IBM Uses AI to Create Trailer for 20th Century Fox’s ‘Morgan’
September 6, 2016
“Morgan,” a horror film released by 20th Century Fox, has the distinction of being the first movie whose trailer was created with artificial intelligence. The studio partnered with IBM Research to develop what they’re calling a “cognitive movie trailer” largely created by AI. The IBM team faced several challenges, not the least of which is that the nature of horror is subjective. The team had to teach the system to be able to identify scary moments, and then make a trailer that audiences would find compelling.
In an IBM blog, the team described how they used “machine learning techniques and experimental Watson APIs” to train the system to understand what was “scary.” First, they input 100 horror movie trailers, segmenting out each scene from the trailers into “moments.”
Next, each scene was analyzed and identified for people, objects and scenery and “tagged with an emotion from a broad bank of 24 different emotions and labels from across 22,000 scene categories, such as eerie, frightening and loving.”
The audio was also analyzed for tone of voice, musical score and ambient sounds “to understand the sentiments associated with each of those scenes.” Finally, each scene’s composition – including shot location, framing and lighting – was analyzed to “categorize the types of locations and shots that traditionally make up suspense/horror movie trailers.”
Each area was analyzed separately, “and in combination with each other using statistical approaches.”
The IBM team then fed the full-length “Morgan” into the system, which went through the movie and identified “10 moments that would be the best candidates for a trailer,” totaling six minutes.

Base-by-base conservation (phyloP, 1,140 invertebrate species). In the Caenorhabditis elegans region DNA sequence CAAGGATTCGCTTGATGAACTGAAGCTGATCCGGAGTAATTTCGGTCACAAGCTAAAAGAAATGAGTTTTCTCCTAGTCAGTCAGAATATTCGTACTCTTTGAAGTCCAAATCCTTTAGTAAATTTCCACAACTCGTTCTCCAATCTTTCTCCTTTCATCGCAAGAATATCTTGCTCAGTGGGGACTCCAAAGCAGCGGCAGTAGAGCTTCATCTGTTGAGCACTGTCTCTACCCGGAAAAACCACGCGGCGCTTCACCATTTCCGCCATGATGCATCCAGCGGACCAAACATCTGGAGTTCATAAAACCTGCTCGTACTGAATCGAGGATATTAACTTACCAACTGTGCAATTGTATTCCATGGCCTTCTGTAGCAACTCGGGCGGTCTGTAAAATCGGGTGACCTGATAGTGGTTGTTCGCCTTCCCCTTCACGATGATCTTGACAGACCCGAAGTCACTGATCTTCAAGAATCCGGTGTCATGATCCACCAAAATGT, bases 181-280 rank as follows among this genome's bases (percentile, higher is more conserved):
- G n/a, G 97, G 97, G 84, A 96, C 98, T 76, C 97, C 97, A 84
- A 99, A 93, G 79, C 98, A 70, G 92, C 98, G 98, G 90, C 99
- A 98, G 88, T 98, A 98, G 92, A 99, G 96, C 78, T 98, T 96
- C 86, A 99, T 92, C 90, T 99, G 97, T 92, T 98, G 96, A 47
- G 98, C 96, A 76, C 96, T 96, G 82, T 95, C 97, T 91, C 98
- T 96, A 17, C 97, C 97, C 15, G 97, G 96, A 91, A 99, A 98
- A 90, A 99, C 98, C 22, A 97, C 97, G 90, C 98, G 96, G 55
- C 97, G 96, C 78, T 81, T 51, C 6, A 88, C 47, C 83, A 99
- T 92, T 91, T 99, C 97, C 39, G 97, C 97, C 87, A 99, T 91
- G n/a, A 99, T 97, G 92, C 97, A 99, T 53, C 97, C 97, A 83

“Neither our team, or the Fox team, knew exactly what we were looking for before we started the process,” the team wrote. “We didn’t know which [scenes] the system would pick to create a complete trailer.” Then a resident IBM filmmaker edited the chosen moments together into a trailer, including “the addition of black title cards, the musical overlay and the order of moments in the trailer.”
As Engadget notes, “trailers typically take 10 days to a month to complete, but Watson’s involvement shortened the process to 24 hours.” The IBM Research team sums up that, “the combination of machine intelligence and human expertise is a powerful one.”
“This research investigation is simply the first of many into what we hope will be a promising area of machine and human creativity,” they said. “We’re excited about pushing the possibilities of how AI can augment the expertise and creativity of individuals.”
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